For the sake of brevity, we cannot mention every career in this field and so some honourable mentions are paramedics, fire inspector/investigator and law enforcement officers. There are also some careers that are not technically considered as being in the crisis and disaster management field, but do relate to it in some aspects such as lifeguards, meteorologists, building/architectural engineers and infectious disease management officers.
From the list above, it is clear that the careers in this field vary considerably and so will the requirements depending on which career you choose. For a more general path, you may choose to study a degree in disaster management at bachelor’s level. From here, you have the option of specialising via a master’s degree or beginning your career. Some master’s courses don’t require that you study a specific course at bachelor’s level, instead, it is sometimes possible for you to transfer experience to your course. There are also master’s degree courses in disaster management which provide more in-depth studies in the field.
Other academic options that provide a more focused approach include degrees in environmental science, geography, and climatology. For a career in insurance, you may need a degree in an area like accounting or economics and a degree in business for a career as a business continuity manager. As it relates to becoming a firefighter, while there is no universal academic requirement, you would have to be in good physical shape to be able to perform the normal tasks in this career.
Other skills and attributes that would benefit you in this field include:
- Problem solving skills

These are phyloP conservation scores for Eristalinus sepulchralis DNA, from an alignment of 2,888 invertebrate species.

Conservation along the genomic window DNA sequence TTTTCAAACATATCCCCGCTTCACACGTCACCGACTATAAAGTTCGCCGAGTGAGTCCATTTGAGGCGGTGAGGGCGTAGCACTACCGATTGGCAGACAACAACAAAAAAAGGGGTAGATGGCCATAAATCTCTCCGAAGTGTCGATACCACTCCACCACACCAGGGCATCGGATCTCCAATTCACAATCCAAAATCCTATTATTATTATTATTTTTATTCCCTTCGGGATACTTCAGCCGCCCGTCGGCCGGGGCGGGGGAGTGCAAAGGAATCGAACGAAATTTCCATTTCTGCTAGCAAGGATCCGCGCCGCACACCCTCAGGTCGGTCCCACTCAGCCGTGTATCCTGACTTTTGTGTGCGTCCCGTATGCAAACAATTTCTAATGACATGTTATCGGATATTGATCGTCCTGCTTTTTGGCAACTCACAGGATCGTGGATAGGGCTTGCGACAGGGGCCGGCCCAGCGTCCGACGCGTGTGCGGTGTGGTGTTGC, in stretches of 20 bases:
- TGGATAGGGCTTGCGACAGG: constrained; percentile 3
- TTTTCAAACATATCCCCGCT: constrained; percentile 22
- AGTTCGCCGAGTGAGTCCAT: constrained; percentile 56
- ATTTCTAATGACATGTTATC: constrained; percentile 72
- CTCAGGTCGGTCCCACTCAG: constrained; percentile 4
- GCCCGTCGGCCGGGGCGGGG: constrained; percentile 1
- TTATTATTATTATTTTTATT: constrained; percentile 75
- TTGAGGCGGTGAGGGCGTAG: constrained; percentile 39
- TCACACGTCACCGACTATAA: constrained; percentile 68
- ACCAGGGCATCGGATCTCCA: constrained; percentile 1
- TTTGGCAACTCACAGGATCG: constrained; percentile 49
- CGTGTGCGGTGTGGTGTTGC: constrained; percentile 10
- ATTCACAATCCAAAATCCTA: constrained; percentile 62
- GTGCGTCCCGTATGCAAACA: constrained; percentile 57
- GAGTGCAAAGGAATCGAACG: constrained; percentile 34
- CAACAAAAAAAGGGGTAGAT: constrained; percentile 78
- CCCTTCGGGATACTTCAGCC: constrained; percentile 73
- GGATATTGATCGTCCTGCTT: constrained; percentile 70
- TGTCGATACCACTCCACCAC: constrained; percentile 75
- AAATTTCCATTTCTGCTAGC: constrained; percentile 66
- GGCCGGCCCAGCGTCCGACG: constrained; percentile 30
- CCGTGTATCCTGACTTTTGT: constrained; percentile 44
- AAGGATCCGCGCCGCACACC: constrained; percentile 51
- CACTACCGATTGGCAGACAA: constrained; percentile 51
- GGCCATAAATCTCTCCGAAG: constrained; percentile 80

- Good people skills
- Decision making skills
- Having a good work ethic
- Positive attitude
- Being intrinsically motivated
- Procurement skills (relevant to the emergency logistics position)
This field requires flexibility and sometimes empathy as, depending on which role you pursue, you may find yourself working with vulnerable people who may be experiencing some sort of trauma linked to disaster. You may also likely be required to learn safety protocols of either your place of employment and/or clients.
How to Stand Out
There are many options when it comes to certifications for crisis and disaster management which can complement your degree and set you apart on the job. Some of these are certifications in crisis management, disaster management, emergency management, CPR and first aid. It may also be helpful for you to know how to swim for some of the career options and become knowledgeable in different emergency response systems.
Get Hands-On Experience
Work experience is always an excellent way to set yourself apart which is why volunteering is something we highly suggest. The TCI Red Cross, particularly, provides volunteering opportunities in disaster management and other areas as well as training in CPR and AED. Click here to find out more about their volunteering opportunities.
There are a host of insurance companies throughout the islands that may be prepared to offer internship/work experience opportunities if you enquire. You can find a list of some of these companies here.
Lastly, the Turks and Caicos Government has a Department of Disaster Management and Emergencies (DDME) which focuses on preparing the population for disasters and hazards of various types and reducing the risk of disasters in the country. DDME also provides volunteering opportunities which can be found here but you are still free to contact them to enquire about formal internship opportunities.
While it is difficult to get practice in this field at home, you can have a look at the videos below that speak on the importance of proper disaster management and break down the steps involved.
Fun fact – Hurricanes can unleash 2.4 trillion gallons of rain in a day!